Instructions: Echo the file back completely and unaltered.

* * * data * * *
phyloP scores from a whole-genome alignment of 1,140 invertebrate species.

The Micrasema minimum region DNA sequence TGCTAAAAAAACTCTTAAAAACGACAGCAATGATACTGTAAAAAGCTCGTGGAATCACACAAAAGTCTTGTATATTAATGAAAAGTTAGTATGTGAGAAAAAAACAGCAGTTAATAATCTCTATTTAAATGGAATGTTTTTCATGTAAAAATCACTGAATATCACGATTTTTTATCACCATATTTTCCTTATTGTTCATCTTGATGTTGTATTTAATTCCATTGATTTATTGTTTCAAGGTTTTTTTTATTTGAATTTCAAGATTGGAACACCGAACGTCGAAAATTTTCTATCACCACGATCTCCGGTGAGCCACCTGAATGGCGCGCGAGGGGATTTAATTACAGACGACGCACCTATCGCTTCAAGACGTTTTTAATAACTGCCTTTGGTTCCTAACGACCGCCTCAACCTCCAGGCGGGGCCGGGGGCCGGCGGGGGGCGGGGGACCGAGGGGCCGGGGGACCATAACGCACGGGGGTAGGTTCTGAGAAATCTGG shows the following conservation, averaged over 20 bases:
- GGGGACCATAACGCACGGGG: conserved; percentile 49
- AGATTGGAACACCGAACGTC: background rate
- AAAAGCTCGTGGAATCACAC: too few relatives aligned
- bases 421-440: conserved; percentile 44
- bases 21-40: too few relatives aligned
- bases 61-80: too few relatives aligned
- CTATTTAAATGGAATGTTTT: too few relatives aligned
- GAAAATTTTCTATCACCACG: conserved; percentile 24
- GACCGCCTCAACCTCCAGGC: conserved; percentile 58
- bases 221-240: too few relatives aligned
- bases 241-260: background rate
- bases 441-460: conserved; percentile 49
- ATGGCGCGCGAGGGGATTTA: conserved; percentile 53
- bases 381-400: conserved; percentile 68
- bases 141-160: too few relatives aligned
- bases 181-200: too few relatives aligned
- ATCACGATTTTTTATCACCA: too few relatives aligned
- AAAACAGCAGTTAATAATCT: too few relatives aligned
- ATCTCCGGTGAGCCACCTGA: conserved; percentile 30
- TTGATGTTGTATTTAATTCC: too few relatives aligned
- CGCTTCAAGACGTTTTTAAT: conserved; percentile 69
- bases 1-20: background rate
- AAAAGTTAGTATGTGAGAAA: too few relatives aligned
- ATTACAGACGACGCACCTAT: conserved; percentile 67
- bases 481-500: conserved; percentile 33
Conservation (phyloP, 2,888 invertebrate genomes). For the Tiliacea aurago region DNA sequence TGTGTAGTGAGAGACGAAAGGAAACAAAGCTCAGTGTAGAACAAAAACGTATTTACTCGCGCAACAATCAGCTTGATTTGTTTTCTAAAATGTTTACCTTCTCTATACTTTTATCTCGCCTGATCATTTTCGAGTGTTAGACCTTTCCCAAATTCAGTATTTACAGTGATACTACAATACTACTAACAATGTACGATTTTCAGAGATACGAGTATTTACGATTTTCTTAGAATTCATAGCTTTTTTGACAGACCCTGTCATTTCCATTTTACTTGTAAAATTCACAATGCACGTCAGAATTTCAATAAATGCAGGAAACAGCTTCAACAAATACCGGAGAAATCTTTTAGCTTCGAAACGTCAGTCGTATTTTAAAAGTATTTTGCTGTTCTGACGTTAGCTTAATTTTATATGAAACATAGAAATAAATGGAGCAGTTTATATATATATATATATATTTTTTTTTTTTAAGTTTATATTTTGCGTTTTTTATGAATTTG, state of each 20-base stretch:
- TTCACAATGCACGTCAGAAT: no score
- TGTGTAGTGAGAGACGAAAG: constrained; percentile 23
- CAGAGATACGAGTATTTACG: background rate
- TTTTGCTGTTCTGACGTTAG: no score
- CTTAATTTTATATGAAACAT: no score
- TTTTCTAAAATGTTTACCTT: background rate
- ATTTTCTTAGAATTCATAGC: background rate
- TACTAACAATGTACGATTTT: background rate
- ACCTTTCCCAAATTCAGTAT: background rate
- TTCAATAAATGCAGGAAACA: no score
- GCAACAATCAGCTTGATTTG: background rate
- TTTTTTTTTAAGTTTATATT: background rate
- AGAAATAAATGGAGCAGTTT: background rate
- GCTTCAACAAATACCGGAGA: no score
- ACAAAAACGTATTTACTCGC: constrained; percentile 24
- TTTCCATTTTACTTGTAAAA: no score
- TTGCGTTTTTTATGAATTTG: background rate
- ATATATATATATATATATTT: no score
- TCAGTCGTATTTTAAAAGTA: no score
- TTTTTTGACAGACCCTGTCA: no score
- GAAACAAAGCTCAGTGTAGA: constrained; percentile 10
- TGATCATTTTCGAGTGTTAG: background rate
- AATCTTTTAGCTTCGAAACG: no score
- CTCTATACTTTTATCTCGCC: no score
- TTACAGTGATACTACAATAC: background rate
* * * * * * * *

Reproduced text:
phyloP scores from a whole-genome alignment of 1,140 invertebrate species.

The Micrasema minimum region DNA sequence TGCTAAAAAAACTCTTAAAAACGACAGCAATGATACTGTAAAAAGCTCGTGGAATCACACAAAAGTCTTGTATATTAATGAAAAGTTAGTATGTGAGAAAAAAACAGCAGTTAATAATCTCTATTTAAATGGAATGTTTTTCATGTAAAAATCACTGAATATCACGATTTTTTATCACCATATTTTCCTTATTGTTCATCTTGATGTTGTATTTAATTCCATTGATTTATTGTTTCAAGGTTTTTTTTATTTGAATTTCAAGATTGGAACACCGAACGTCGAAAATTTTCTATCACCACGATCTCCGGTGAGCCACCTGAATGGCGCGCGAGGGGATTTAATTACAGACGACGCACCTATCGCTTCAAGACGTTTTTAATAACTGCCTTTGGTTCCTAACGACCGCCTCAACCTCCAGGCGGGGCCGGGGGCCGGCGGGGGGCGGGGGACCGAGGGGCCGGGGGACCATAACGCACGGGGGTAGGTTCTGAGAAATCTGG shows the following conservation, averaged over 20 bases:
- GGGGACCATAACGCACGGGG: conserved; percentile 49
- AGATTGGAACACCGAACGTC: background rate
- AAAAGCTCGTGGAATCACAC: too few relatives aligned
- bases 421-440: conserved; percentile 44
- bases 21-40: too few relatives aligned
- bases 61-80: too few relatives aligned
- CTATTTAAATGGAATGTTTT: too few relatives aligned
- GAAAATTTTCTATCACCACG: conserved; percentile 24
- GACCGCCTCAACCTCCAGGC: conserved; percentile 58
- bases 221-240: too few relatives aligned
- bases 241-260: background rate
- bases 441-460: conserved; percentile 49
- ATGGCGCGCGAGGGGATTTA: conserved; percentile 53
- bases 381-400: conserved; percentile 68
- bases 141-160: too few relatives aligned
- bases 181-200: too few relatives aligned
- ATCACGATTTTTTATCACCA: too few relatives aligned
- AAAACAGCAGTTAATAATCT: too few relatives aligned
- ATCTCCGGTGAGCCACCTGA: conserved; percentile 30
- TTGATGTTGTATTTAATTCC: too few relatives aligned
- CGCTTCAAGACGTTTTTAAT: conserved; percentile 69
- bases 1-20: background rate
- AAAAGTTAGTATGTGAGAAA: too few relatives aligned
- ATTACAGACGACGCACCTAT: conserved; percentile 67
- bases 481-500: conserved; percentile 33
Conservation (phyloP, 2,888 invertebrate genomes). For the Tiliacea aurago region DNA sequence TGTGTAGTGAGAGACGAAAGGAAACAAAGCTCAGTGTAGAACAAAAACGTATTTACTCGCGCAACAATCAGCTTGATTTGTTTTCTAAAATGTTTACCTTCTCTATACTTTTATCTCGCCTGATCATTTTCGAGTGTTAGACCTTTCCCAAATTCAGTATTTACAGTGATACTACAATACTACTAACAATGTACGATTTTCAGAGATACGAGTATTTACGATTTTCTTAGAATTCATAGCTTTTTTGACAGACCCTGTCATTTCCATTTTACTTGTAAAATTCACAATGCACGTCAGAATTTCAATAAATGCAGGAAACAGCTTCAACAAATACCGGAGAAATCTTTTAGCTTCGAAACGTCAGTCGTATTTTAAAAGTATTTTGCTGTTCTGACGTTAGCTTAATTTTATATGAAACATAGAAATAAATGGAGCAGTTTATATATATATATATATATTTTTTTTTTTTAAGTTTATATTTTGCGTTTTTTATGAATTTG, state of each 20-base stretch:
- TTCACAATGCACGTCAGAAT: no score
- TGTGTAGTGAGAGACGAAAG: constrained; percentile 23
- CAGAGATACGAGTATTTACG: background rate
- TTTTGCTGTTCTGACGTTAG: no score
- CTTAATTTTATATGAAACAT: no score
- TTTTCTAAAATGTTTACCTT: background rate
- ATTTTCTTAGAATTCATAGC: background rate
- TACTAACAATGTACGATTTT: background rate
- ACCTTTCCCAAATTCAGTAT: background rate
- TTCAATAAATGCAGGAAACA: no score
- GCAACAATCAGCTTGATTTG: background rate
- TTTTTTTTTAAGTTTATATT: background rate
- AGAAATAAATGGAGCAGTTT: background rate
- GCTTCAACAAATACCGGAGA: no score
- ACAAAAACGTATTTACTCGC: constrained; percentile 24
- TTTCCATTTTACTTGTAAAA: no score
- TTGCGTTTTTTATGAATTTG: background rate
- ATATATATATATATATATTT: no score
- TCAGTCGTATTTTAAAAGTA: no score
- TTTTTTGACAGACCCTGTCA: no score
- GAAACAAAGCTCAGTGTAGA: constrained; percentile 10
- TGATCATTTTCGAGTGTTAG: background rate
- AATCTTTTAGCTTCGAAACG: no score
- CTCTATACTTTTATCTCGCC: no score
- TTACAGTGATACTACAATAC: background rate